Archie Fisher - folk legend's tribute celebrates the legacy of his famous pupil
Archie Fisher was playing a gig in Cardiff a few weeks ago when three young Bert Jansch aficionados turned up to hear the man who taught Jansch to play the guitar.
Speaking to them between songs Fisher made sure they realised that this claim to fame wasn’t quite as accurate as they thought it was.
“I did show Bert how to play some things I was playing,” says Fisher who, if not the man who taught Bert Jansch to play guitar, remains a hugely significant figure in the story of the Scottish folk music scene. “But I was only an influence on him in so far as I had a guitar as well. He’d watch me playing and ask me how I played certain progressions and chords but he did that with other people, too. Somebody once called him a pick-pocket guitarist and I’m not sure that’s fair. He just seemed to absorb things by osmosis.”
As the 1960s dawned the folk scenes in Edinburgh and Glasgow, where Jansch had been born in November 1943 before the family moved to West Pilton in Edinburgh three months later, were coming alive with possibilities. American music – blues, political songs and Appalachian banjo tunes – had filtered through via performers such as Big Bill Broonzy, Sonny Terry & Brownie McGhee, the Weavers and the like, and an awareness of the Scottish tradition had grown and regenerated, fostered in no small part by the 1951 Edinburgh Peoples Festival Ceilidh, which introduced ballads and Gaelic songs to an unsuspecting audience.
Fisher was among the first to merge these transatlantic strands, earning a reputation as a very accomplished guitar picker as well as a clear interpreter of narrative songs. The Edinburgh hub for the activity that this folk music revival inspired was the Howff, opposite St Giles’ Cathedral on the Royal Mile, and when the man who opened it, Roy Guest, installed his girlfriend, Jill Doyle, and Fisher as guitar teachers, it became a natural magnet for a teenaged guitar obsessive such as Jansch.
Doyle had the distinction of being the sister of the great acoustic guitar innovator Davey Graham, although she didn’t have her brother’s questing appetite for music or indeed his startling ability. So when Jansch very quickly exhausted her knowledge, Fisher took over.
“I remember this lad coming in with a borrowed guitar,” says Fisher. “I think his own guitar had been stolen. Pretty soon he was living in the Howff, where there were quite a few interesting characters to be found. One of them was Len Partridge, who had the first 12-string guitar we ever saw and who I’m pretty sure taught Bert Come Back Baby Blues.”
Partridge had also contributed to the writing of Hey Joe, when he and an American guitarist called Bill Roberts got together in Bunjies, a coffee bar in Old Fishmarket Close in the 1950s, but he wasn’t really cut out for the professional music scene. Not that Jansch seemed to be either, as Fisher remembers.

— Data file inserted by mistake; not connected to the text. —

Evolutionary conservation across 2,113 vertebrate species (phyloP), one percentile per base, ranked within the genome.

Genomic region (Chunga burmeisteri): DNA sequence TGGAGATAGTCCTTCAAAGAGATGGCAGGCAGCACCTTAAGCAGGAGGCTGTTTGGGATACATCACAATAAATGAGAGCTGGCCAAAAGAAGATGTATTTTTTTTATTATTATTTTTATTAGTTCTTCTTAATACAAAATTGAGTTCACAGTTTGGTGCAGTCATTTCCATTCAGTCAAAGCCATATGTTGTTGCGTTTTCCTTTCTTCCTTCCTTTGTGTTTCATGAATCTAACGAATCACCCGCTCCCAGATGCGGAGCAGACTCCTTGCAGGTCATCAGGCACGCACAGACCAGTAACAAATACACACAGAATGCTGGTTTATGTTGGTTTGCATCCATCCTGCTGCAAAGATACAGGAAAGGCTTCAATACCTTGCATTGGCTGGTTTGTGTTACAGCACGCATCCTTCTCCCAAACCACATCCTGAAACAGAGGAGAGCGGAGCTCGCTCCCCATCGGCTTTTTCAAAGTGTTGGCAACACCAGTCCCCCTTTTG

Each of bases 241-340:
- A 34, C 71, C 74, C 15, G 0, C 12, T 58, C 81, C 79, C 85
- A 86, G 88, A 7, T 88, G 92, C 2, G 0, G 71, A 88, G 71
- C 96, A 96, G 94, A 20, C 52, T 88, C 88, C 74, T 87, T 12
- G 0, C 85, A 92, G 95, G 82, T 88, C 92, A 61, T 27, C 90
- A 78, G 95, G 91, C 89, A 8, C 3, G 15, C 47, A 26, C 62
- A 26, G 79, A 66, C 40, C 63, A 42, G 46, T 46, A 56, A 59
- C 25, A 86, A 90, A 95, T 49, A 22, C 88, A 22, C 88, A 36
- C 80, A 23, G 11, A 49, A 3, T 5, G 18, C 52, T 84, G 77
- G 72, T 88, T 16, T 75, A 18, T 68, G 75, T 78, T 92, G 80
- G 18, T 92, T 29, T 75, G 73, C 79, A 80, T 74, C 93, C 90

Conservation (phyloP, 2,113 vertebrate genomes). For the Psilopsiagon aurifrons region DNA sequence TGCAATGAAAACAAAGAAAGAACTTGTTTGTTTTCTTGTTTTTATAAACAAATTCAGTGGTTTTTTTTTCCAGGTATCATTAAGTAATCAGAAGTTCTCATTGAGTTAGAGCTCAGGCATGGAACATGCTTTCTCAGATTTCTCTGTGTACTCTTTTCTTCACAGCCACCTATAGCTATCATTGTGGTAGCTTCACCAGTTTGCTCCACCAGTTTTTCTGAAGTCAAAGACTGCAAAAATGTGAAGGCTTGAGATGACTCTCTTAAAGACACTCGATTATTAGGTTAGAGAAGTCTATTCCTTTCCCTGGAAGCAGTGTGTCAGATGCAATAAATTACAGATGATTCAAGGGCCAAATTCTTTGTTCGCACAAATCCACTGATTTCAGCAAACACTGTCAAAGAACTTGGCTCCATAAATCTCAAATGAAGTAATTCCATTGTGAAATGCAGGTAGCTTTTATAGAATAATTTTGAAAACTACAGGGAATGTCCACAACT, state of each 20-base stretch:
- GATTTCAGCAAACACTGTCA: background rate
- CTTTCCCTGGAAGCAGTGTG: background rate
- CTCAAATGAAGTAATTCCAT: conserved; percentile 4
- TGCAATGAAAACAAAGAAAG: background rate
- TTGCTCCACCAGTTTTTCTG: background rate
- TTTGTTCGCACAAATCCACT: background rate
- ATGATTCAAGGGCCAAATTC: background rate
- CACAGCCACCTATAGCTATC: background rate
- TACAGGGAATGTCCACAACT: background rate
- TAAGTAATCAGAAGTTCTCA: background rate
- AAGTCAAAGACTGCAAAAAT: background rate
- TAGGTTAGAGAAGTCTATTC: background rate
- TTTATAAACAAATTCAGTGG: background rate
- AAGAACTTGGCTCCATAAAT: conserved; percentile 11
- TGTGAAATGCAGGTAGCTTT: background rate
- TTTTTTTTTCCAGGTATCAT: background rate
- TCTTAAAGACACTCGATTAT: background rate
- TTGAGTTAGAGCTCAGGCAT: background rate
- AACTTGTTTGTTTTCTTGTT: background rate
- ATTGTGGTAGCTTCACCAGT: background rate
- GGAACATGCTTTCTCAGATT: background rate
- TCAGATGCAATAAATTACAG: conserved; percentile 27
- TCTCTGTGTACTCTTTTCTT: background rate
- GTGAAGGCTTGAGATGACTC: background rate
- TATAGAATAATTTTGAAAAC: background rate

“Bert was very quiet,” he says. “We didn’t get to know much about him and it really was the case that the guitar was an extension of his personality. He expressed himself through his playing and the songs and the guitar playing became part of the same thing. He wasn’t one for telling jokes or stories back then and that never really changed but he could be mesmerising. I remember one night at Clive’s Incredible Club [the Glasgow hatching ground for the Incredible String Band] when Bert sat and improvised onstage for forty-five minutes. He’d sing a couple of verses of a song then go into a riff and develop it into another song. It was the first time I’d ever seen anyone do that.”
When Jansch moved to London, eventually to form The Pentangle and to become an influence on players including Jimmy Page, who appropriated Jansch’s arrangement of Blackwaterside, and Neil Young, who covered Jansch’s Needle of Death but without capturing the original’s singular guitar accompaniment, Fisher would bump into him now and again. He was always struck by the evolution in Jansch’s character each time.
“A few years ago Bert, John Renbourn and I had a curry together and I remembered the first time Bert ever ate a curry in the first curry house near Glasgow University,” says Fisher. “He wasn’t impressed and asked why they had to spoil a good stew by adding all these spices. Of course, he went on to become the great curry connoisseur.”
The music Fisher will play at the first instalment of Celtic Connections’ Jansch tribute, Bert Inspired, will reflect the pair’s two-way exchange and will include songs such as Reynardine, which Jansch learned from Fisher, and something Fisher calls Agnes’s Sister.
The latter is a continuation of various evolutions of Davey Graham’s Anji, the acoustic guitar picker’s rite of passage that Fisher has heard played on the bagpipes as Angus, as an Italian mandolin tune called Angela, and on an out of tune guitar as Agnes.
“Davey wrote that piece but Bert really took it somewhere else,” says Fisher, “and that, in many ways, sums up his musicianship and talent.”
From The Herald, January 29, 2016